Global Adjustments in Camera Raw®
I've gone through yesterday's images here and I have selected five photographs. I'm always shooting in Camera Raw so that when I open these files, I'm gonna open them in Camera Raw. I'm going to then make any adjustments in Camera Raw that are global adjustments that I need to make, and then I'm going to go straight into Photoshop. I don't personally use Lightroom, nothing against Lightroom, it's just me, particular, I'm a Photoshop girl and I can do everything in Photoshop that I can do in Lightroom. I've got my own ways and habits and there is a million ways to do everything in Photoshop, so I'm not trying to tell you that there's a new, other way to do it, I'm just saying do what works best for you. And I'm gonna show you how I look at photographs, how I bring out the detail, and how I use Photoshop to do that. I'm going to go ahead and highlight these selections and I think with the newborn shoot I took three photographs and I was happier with the final capture that I took there in...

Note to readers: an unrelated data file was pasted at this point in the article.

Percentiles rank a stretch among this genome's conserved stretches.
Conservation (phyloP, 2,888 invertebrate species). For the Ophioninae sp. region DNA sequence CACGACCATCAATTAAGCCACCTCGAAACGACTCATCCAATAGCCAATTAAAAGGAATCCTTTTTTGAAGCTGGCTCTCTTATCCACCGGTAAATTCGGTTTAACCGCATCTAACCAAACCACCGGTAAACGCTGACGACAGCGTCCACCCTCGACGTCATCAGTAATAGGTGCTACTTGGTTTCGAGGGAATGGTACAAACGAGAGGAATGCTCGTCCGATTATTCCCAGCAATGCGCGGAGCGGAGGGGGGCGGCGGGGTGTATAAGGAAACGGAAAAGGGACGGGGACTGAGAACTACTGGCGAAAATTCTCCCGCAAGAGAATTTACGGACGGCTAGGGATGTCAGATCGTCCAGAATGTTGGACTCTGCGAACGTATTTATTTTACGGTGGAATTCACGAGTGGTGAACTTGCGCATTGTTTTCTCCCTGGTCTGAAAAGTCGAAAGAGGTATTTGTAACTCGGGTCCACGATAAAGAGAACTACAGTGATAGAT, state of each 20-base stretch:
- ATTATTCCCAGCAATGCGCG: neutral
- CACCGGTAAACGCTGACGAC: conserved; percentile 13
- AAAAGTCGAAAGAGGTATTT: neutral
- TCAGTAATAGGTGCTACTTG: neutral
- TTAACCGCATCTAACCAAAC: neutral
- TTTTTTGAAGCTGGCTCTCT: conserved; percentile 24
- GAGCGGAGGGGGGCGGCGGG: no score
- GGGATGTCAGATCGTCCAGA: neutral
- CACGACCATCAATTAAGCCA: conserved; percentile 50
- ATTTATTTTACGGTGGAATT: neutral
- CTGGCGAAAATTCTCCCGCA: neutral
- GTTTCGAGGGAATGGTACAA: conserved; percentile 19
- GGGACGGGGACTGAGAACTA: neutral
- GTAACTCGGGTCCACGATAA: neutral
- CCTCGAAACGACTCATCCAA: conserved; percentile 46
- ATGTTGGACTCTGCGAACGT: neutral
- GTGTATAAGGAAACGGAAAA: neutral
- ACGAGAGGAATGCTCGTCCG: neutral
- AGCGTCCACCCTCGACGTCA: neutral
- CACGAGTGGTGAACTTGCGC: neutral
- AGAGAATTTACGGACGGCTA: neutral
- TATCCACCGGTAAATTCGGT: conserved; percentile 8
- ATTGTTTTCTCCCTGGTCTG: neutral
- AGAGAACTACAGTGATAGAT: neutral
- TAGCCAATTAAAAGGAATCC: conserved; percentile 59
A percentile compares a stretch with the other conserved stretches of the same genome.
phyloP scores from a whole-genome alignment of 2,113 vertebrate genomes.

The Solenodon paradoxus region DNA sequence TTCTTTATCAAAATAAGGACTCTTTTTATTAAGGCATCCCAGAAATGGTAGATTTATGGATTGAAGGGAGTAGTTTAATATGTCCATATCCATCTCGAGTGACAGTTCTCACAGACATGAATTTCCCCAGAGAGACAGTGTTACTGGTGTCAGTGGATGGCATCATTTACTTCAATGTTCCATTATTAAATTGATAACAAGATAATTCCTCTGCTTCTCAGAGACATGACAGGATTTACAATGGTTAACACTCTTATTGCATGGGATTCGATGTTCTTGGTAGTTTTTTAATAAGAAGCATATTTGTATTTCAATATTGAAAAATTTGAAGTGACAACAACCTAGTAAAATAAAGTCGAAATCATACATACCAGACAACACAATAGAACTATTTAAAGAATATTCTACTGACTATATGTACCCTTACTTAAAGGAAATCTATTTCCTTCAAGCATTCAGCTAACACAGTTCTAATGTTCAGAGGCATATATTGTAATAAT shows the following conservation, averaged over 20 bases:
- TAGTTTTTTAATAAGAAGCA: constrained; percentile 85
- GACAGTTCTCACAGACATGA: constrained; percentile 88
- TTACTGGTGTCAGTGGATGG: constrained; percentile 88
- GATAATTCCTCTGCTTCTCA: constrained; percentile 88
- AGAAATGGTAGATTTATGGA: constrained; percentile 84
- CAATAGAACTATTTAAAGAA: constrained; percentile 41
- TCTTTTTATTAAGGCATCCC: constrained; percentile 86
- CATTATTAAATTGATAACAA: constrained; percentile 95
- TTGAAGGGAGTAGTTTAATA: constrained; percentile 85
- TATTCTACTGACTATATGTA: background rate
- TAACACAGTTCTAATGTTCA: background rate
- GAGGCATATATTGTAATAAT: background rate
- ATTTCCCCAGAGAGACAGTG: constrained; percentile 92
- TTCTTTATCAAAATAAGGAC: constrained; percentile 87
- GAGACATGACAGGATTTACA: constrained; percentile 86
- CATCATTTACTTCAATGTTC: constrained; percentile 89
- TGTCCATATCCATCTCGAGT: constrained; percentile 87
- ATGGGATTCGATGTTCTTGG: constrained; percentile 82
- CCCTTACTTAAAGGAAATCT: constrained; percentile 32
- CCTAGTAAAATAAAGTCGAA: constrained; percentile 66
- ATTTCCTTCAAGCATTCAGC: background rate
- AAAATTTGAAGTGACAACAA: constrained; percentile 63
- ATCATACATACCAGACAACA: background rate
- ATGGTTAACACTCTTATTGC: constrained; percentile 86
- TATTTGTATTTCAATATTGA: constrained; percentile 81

terms of the pose and the way that the baby was sitting. And I can see I've got two photographs here of Olivia, a 10 year old, selected because I love the expression on her face where she's seated, but I'm gonna edit the one where she's standing because that was my original concept and vision. But I do really like the expression that she's got here on the seated one. Then with our teenager, this expression on her face really spoke to me, and the stance. I wanted her to feel powerful and like she was in control and confident, and I think out of all of the captures that I took of her, this one really stood out to me, so that's why I selected it. When you are going through and making your selects, you gotta go back to your criteria of why you're taking this shot. What is your goal? You go through and you're like, "am I selecting that just because of this? Or am I actually creating an image here that's showing the purpose behind that frame?" So we'll open those in Photoshop. And then obviously we have our double exposure there of Raymond, which was absolutely brilliant. One thing that I always use Camera Raw for is to have a look at the color temperature. I was asked previously about my white balance. Because I'm shooting RAW, and I've got all of that information in that file, and these files are absolutely huge, I can quickly just adjust the color temperature here, under white balance. And when I do this, I'm really looking around that daylight balanced temperature of 5,600 Kelvin degrees. Which is quite warm, but when we shot this, under the strobes, they were quite warm, so it's 6,350 Kelvin. So I'm gonna bring that back to probably around that 5,600. Here we go. And that's probably looking a little more accurate for me in terms of that color balance. I can click down to the next image, and I know I can warm this up a lot. It's at 4,500, I can bring that temperature up, make that really nice and warm. And let's go there for that baby around 5,500, only because sometimes babies can be a little red, and this little one, she actually had quite pink skin tones, from memory when I was photographing her, so I'm gonna keep that there. And if I need to warm her up a little more in Photoshop, I actually can. I don't need to adjust any of my exposure. I'm looking at my histogram, I've got lots of detail there in my highlights, so I don't need to adjust the exposure or bring those highlights down. I'm really happy with those. Then down here, because I'm going to do a head swap, I need to make sure that both of these have the same color temperature. And looking at the histogram, it is not that different from highlights and shadows. And when I mean highlights and shadows, I'm looking at the shadows down here where they end, highlights up here where they start, and if I go between both of those, there's not a lot of difference; so I don't need to adjust the exposure there at all to make this gel. And that's when you are doing any form of composite, you need to make sure that when it comes to all of those different elements, in terms of lighting, depth of field, focal plane, exposure, color temperature, all of those match. Because if it doesn't, then you're gonna really be able to tell that something's been copied and pasted into that photograph. So all of those different elements need to be shot at a similar focal length, depth of field, in terms of your aperture, and those lighting scenarios, in terms of the direction of light and everything. So let's adjust this, let's bring this down to around 5,600. And then we'll do the same here, 5,500, so that's gonna be good, and then down here.